Unfortunately, he was the only one.  It was years before he could get anyone else interested in his find.  What could a black cowboy possibly know about archaeology?  After ten years, he and the ranch owner’s son did some excavating at the arroyo and exposed more bones and projectile points.  It then took until 1926 before a “real” archaeologist (or what weakly passed for one in those days) got to the site, Jesse Figgins.

George McJunkin’s grave in the Folsom cemetery. McJunkin died before the importance of his find became known.

Figgins didn’t have the most sterling of reputations and his claims of human made points mixed in with obviously ancient bones were rejected by the grand old men of archaeology of the time.  In their minds the points clearly came from another soil strata and were inadvertently mixed with the Bison bones during the excavation.  Eventually Figgins unearthed a Bison rib set with a stone lance blade embedded in it.  He stopped work and telegraphed a host of distinguished archaeologists to visit the site and see for themselves.  That they did, and it became clear that something revolutionary had been found and the presence of humans in North America was pushed back thousands of years.  The projectile points found were so unique and distinctive that they became a marker for the culture that existed about 10,000 years ago (Sorry ‘bout that, Creationists) and became known as “Folsom Points”, product of the “Folsom Culture”.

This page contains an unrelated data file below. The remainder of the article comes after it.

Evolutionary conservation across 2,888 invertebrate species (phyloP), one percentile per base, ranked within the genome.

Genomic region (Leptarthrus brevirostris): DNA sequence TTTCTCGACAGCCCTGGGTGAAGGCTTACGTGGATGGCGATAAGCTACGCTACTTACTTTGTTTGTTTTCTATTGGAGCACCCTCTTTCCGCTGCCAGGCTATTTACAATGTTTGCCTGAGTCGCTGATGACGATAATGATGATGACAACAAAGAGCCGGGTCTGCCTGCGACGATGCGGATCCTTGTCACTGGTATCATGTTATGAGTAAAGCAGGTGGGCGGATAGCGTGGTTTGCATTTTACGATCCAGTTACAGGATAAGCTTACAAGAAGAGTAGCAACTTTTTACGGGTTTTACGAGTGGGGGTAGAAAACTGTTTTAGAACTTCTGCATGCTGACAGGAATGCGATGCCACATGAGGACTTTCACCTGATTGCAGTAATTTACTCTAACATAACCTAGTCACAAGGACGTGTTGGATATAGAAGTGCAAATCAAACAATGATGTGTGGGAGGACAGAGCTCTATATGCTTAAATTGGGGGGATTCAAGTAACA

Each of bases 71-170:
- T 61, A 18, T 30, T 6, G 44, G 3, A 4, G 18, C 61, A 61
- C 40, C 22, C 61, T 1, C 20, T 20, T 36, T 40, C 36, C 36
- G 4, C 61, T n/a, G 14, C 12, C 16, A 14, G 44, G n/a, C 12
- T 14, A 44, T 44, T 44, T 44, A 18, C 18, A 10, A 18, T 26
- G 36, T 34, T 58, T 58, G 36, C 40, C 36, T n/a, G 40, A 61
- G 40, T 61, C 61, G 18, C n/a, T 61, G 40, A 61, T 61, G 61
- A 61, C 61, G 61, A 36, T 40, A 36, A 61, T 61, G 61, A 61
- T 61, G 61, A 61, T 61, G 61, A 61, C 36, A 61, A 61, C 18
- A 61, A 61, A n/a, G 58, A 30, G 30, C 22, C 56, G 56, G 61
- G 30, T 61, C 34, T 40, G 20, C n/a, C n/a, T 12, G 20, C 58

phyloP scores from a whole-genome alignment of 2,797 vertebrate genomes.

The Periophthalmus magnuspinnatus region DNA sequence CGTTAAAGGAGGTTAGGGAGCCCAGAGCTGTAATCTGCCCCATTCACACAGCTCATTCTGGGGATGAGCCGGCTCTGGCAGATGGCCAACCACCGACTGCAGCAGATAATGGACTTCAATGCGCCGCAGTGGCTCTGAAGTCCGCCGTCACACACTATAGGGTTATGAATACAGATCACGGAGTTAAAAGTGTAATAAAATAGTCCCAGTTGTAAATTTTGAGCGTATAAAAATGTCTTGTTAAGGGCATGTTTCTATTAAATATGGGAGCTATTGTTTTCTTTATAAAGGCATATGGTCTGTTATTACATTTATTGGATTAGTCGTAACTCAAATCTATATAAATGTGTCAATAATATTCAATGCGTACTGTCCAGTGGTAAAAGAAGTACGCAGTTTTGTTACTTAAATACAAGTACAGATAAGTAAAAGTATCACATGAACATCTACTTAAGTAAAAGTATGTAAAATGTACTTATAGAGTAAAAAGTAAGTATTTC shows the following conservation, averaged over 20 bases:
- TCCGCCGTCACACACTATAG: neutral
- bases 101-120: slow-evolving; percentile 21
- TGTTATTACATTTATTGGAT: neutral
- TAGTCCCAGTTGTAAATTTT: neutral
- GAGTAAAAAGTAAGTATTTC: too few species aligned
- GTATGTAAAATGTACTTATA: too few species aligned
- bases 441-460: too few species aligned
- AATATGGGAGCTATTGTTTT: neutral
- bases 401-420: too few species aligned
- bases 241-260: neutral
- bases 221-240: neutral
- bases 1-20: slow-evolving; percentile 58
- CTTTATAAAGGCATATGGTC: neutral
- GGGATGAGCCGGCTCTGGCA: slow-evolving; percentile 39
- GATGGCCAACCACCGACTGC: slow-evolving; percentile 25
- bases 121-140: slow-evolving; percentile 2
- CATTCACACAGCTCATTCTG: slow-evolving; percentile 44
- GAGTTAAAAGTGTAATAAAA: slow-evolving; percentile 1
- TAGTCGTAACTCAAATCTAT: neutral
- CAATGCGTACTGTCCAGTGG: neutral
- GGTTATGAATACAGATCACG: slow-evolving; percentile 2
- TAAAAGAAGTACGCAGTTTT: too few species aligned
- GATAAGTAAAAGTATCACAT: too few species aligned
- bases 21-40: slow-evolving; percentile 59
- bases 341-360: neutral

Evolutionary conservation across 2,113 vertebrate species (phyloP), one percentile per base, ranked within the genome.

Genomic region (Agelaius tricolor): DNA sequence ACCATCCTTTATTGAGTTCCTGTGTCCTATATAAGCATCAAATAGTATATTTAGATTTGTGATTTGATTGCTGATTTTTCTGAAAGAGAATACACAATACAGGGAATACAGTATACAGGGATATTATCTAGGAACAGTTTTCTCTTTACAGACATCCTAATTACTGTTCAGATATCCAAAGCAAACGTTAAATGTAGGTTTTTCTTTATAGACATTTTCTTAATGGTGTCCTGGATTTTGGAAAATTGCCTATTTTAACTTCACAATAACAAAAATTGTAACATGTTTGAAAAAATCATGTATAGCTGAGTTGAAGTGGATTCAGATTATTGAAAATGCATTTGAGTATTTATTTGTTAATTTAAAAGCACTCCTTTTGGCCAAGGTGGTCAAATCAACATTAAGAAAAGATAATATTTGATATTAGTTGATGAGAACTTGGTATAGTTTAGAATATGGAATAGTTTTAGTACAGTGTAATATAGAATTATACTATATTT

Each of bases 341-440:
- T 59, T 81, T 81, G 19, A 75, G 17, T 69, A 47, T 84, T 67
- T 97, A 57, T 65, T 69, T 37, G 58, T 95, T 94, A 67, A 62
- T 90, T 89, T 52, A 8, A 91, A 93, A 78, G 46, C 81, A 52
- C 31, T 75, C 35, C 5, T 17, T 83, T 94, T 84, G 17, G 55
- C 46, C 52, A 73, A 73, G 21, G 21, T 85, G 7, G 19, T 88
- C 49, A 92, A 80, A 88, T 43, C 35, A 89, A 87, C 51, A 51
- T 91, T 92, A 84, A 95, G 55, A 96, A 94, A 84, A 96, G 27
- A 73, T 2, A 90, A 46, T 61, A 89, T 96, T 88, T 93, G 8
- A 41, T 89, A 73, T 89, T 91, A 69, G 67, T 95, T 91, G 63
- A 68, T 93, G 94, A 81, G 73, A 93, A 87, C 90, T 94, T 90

The actual Folsom point embedded with Bison ribs from 1927.

By 1928 Figgins’ work was done and the site abandoned.  Figgins himself said that there was nothing left at the site, that they got it all.  Turns out Figgins said that about all his sites to discourage others from following in his footsteps and upstaging him.  The site eventually moved out of private ownership and about 10 acres of it became State of New Mexico Trust land.

Now bear in mind that archaeology practices of the 1920s, as compared to modern archaeological techniques, were probably similar to a comparison of medical practices between the 1920s and today.  In summary, it sort of sucked.  So while data was recovered from the dig in the 1920s it was haphazard and left many questions unanswered.